Be a good neighbor.

Being a good neighbor is caring about those around you. It’s not just about tolerance, but truly seeking to understand those in your community. Being a good neighbor means helping those around you recognize that they play an important part in making the world a better and more just place. It means working together to solve complex issues and cultivate a world in which all people can fulfill their true purpose.

ABOUT DR. BROOKE BLEVINS

Brooke Blevins, Ph.D., teaches both undergraduate and graduate courses in secondary education, social studies education and multicultural education in the Baylor School of Education. As a former secondary teacher, she has a passion for equipping teachers with the resources needed to engage in humanizing social studies education. Dr. Blevins also serves as the co-director for the iEngage Summer Civics Institute, for which she and co-founder Dr. Karon LeCompte have raised more than $250,000 in grant funding.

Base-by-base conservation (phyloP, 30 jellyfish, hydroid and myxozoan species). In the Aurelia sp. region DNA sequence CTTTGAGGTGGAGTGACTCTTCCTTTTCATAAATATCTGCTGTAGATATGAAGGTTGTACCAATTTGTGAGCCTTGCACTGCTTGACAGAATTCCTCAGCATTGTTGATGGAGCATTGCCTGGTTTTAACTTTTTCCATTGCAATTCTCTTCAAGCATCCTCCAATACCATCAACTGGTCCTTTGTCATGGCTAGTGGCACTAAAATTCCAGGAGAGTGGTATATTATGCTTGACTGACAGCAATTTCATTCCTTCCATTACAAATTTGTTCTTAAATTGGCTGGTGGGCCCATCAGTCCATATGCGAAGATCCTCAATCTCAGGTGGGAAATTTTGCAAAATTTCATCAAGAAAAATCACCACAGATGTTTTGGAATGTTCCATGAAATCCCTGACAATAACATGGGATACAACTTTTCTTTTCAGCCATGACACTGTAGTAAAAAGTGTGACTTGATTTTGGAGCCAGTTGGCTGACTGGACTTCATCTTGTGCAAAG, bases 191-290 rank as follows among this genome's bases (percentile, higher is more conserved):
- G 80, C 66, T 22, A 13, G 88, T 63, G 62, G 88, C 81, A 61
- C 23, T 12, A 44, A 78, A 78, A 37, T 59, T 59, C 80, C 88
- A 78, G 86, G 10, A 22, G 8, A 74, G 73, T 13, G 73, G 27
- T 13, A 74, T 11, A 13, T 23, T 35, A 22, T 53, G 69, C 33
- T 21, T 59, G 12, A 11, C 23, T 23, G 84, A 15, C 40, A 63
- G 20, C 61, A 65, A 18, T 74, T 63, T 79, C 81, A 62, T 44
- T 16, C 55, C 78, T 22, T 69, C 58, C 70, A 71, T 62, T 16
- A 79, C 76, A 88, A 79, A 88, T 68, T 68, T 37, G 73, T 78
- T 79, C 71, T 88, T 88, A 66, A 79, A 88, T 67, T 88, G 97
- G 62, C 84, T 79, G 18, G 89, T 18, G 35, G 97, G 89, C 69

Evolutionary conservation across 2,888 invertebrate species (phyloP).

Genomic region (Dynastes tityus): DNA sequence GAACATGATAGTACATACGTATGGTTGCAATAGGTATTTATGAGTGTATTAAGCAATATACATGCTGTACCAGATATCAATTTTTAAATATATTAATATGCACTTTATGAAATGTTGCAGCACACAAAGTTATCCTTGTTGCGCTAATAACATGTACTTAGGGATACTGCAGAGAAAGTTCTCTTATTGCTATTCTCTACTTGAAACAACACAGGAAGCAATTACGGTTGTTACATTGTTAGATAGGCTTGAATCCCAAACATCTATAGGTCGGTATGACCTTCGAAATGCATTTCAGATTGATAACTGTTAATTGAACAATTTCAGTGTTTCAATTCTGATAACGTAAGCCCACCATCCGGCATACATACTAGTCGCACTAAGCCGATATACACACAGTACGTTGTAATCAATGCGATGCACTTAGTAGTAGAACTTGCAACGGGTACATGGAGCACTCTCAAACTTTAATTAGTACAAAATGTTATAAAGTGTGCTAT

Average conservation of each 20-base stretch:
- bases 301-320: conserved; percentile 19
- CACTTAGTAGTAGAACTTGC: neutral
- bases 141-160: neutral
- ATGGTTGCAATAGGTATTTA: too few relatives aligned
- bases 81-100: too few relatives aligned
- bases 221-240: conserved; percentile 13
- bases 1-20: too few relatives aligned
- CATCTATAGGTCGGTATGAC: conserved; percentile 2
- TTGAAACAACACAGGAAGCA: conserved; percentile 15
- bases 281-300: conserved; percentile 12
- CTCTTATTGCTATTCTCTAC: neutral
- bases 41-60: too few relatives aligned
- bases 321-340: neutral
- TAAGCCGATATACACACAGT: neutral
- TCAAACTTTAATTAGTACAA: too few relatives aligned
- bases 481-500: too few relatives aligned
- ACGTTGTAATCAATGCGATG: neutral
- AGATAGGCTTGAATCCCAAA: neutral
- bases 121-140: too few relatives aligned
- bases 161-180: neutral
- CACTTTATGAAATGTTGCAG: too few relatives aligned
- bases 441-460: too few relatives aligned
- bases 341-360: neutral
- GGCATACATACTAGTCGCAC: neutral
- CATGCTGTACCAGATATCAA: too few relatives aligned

Dr. Blevins’ research focuses on social studies education as a means to prepare active and engaged citizens. In her work, Dr. Blevins examines how to prepare teachers to develop both political clarity and pedagogical content knowledge that encourages them to engage in transformational based and humanizing social studies education. In addition, Dr. Blevins also is interested in how to educate and empower young people to become active civic participants through participation in action civics and digital technologies.

ABOUT BAYLOR UNIVERSITY